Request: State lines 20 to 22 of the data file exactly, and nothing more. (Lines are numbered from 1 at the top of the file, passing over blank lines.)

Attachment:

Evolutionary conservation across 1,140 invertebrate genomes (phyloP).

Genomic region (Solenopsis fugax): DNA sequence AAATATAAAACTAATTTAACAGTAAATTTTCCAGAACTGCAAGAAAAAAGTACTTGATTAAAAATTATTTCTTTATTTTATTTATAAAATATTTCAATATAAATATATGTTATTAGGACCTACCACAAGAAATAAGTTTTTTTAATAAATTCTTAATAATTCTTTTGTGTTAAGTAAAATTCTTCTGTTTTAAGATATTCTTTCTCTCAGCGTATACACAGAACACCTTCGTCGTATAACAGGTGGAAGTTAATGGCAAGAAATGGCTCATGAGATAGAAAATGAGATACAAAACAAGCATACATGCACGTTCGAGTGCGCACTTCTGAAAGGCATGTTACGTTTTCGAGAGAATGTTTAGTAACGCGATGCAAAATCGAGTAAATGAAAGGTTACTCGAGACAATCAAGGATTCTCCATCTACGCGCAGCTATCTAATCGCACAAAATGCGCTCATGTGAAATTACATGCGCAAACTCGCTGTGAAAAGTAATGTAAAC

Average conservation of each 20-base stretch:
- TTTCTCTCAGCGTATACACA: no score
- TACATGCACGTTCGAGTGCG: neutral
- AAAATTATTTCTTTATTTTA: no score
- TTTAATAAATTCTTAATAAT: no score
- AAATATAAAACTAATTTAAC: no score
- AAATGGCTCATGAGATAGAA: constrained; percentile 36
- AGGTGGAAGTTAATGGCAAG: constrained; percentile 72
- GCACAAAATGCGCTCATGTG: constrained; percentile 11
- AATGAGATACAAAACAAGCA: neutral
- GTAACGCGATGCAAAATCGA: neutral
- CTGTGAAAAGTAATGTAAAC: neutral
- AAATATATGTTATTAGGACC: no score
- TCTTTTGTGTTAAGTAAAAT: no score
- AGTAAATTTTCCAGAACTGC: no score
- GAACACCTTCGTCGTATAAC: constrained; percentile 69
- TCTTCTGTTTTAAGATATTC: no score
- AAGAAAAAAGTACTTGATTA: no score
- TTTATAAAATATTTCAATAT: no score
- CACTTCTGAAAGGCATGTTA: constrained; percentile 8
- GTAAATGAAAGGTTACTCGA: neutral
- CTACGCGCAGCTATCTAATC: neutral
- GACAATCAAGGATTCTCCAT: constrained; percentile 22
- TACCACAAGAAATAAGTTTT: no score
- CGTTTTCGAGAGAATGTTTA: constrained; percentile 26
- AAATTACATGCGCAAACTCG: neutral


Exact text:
- AAGAAAAAAGTACTTGATTA: no score
- TTTATAAAATATTTCAATAT: no score
- CACTTCTGAAAGGCATGTTA: constrained; percentile 8